Sophie Stiles: I first picked up a guitar when I was 14, but I plateaued pretty quickly once I got to the level where I could use it to write songs with. Piano has always been my true comfort zone, but for some reason I default to guitar for songwriting. I think I was about 8 years old when I started writing songs, if you can call them that-they were rough. "The Calling of Jeremiah" was sort of my first "keeper," and that was when I was 16.
JFH (Michael): The album artwork for Chartreuse is subtle, but killer! I love the simply drawn mountains, the font on the album title, and the way the "t" stands up like a cross. Did you do the drawing yourself, or did someone else do it for you?
Sophie: My good friend- her name's Alex Apland- is an accomplished potter, and she does these trademark mountain designs on mugs. The name "Chartreuse" is a tribute to a mountain in France that has inspired me over the years, so I asked Alex if she would translate that into album art. I really like the simplicity.
JFH (Michael): My favorite songs are easily "The Calling of Jeremiah" and "Hagar's Song." I think these are Biblical figures we all know, but the parts of their stories that you tell are often overlooked. Jeremiah isn't looked at as a scared child and Hagar isn't usually seen as a slave banished with a child. Your perspective on both of these stories is fantastic. What drew you to these stories?
Sophie: Both of those songs are centered around the character's personal encounter with God. The way that God spoke to them made me do a double take and see them in a different light. Also, I found myself in similar places emotionally and spiritually- needing to know that God sees me and still cares for me like Hagar, feeling called to things I was afraid of like Jeremiah. That definitely gave me a fresh perspective on their stories.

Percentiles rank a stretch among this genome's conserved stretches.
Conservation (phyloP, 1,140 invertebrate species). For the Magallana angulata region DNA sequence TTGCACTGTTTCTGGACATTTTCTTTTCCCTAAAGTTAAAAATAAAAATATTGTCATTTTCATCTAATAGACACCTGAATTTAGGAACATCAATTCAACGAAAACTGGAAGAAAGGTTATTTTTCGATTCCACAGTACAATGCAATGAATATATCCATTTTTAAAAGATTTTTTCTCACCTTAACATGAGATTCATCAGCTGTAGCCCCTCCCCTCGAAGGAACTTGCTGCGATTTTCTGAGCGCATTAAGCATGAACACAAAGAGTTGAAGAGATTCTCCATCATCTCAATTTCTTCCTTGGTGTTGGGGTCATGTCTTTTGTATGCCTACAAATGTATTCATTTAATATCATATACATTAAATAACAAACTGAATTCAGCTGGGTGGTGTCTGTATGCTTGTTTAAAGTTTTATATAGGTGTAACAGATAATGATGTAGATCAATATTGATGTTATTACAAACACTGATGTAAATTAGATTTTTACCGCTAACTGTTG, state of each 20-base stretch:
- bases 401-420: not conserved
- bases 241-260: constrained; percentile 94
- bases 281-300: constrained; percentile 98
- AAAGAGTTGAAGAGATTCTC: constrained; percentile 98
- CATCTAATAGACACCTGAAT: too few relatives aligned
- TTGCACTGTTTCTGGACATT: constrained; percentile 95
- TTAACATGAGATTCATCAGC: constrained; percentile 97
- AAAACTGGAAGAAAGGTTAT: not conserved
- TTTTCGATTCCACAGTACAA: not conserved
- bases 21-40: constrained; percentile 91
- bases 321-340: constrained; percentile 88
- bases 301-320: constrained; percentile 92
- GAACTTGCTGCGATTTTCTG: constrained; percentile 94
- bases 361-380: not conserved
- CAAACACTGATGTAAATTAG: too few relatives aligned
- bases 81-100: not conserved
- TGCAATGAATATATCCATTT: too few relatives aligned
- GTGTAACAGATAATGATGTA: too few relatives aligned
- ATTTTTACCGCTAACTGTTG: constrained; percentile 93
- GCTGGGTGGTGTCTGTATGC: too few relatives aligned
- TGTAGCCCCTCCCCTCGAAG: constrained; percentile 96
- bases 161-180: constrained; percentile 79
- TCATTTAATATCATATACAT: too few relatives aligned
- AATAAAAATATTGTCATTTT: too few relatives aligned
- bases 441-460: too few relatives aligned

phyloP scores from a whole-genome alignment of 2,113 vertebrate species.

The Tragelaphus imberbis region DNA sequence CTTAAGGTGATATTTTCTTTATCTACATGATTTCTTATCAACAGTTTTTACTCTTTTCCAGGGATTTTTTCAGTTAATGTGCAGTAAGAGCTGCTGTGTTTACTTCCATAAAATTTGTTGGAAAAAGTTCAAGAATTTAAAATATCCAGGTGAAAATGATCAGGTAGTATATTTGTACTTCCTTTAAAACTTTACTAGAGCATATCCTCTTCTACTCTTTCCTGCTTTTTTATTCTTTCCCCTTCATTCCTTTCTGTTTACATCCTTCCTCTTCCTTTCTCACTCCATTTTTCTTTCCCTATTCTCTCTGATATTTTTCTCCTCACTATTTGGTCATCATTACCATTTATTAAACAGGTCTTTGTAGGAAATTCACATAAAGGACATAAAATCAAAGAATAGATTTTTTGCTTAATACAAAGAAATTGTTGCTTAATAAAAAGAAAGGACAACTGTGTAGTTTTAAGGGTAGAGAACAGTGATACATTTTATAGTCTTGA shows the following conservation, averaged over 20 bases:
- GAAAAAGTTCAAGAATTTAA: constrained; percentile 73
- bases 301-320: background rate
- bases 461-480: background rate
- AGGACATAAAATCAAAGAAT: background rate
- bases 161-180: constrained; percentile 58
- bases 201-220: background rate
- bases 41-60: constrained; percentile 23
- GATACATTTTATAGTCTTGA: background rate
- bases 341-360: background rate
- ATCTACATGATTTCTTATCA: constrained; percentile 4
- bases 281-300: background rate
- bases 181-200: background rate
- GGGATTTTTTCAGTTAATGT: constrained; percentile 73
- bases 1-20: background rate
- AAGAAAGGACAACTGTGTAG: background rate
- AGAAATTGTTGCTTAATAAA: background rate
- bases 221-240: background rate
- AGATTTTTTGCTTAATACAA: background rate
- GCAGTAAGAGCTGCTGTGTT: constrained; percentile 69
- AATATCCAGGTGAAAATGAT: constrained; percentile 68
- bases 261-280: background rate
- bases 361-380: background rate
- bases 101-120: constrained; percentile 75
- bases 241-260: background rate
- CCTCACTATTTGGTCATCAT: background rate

JFH (Michael): As a fellow guitarist, I find the picking pattern used on "Lock and Key" to be really interesting. I've been having trouble putting a finger on the exact reason, but it really stands out to me. Can you talk about writing that song?
Sophie: I remember I was sitting in one of my college classes working out lyrics and I was starting to form a melody for them in my head. When I finally sat down with a guitar, I found myself picking an accompaniment to what I had already composed in my head. So that pattern sort of just fell into place!
JFH (Michael): After talking about a few of your songs, could you talk about some of your musical inspritations?
Sophie: I love Rich Mullins, and he's someone that would always slam as many words as he could fit into a musical phrase. I've always adored that.
Bethany Dillon played a big role in helping me find my musical identity, and Brooke Fraser is the artist I continue to be most inspired by.
JFH (Michael): Are you going to be doing any sort or touring, or live shows?
Sophie: I've started playing some local shows with my band, and it's been really fun. My dream is to tour, so if anyone needs an opener...spread the word!
JFH (Michael): Our God is capable of all things, but what do you hope He is able to do through this release?
Sophie: This EP carries a lot of honesty in it. If there's any musical calling I have, it's to say something that's honest, and then proclaim truth over that honesty. I've found a freedom that comes from being real with where I'm at, and then letting Jesus speak truth over that confession. I hope anyone who hears these songs can experience that.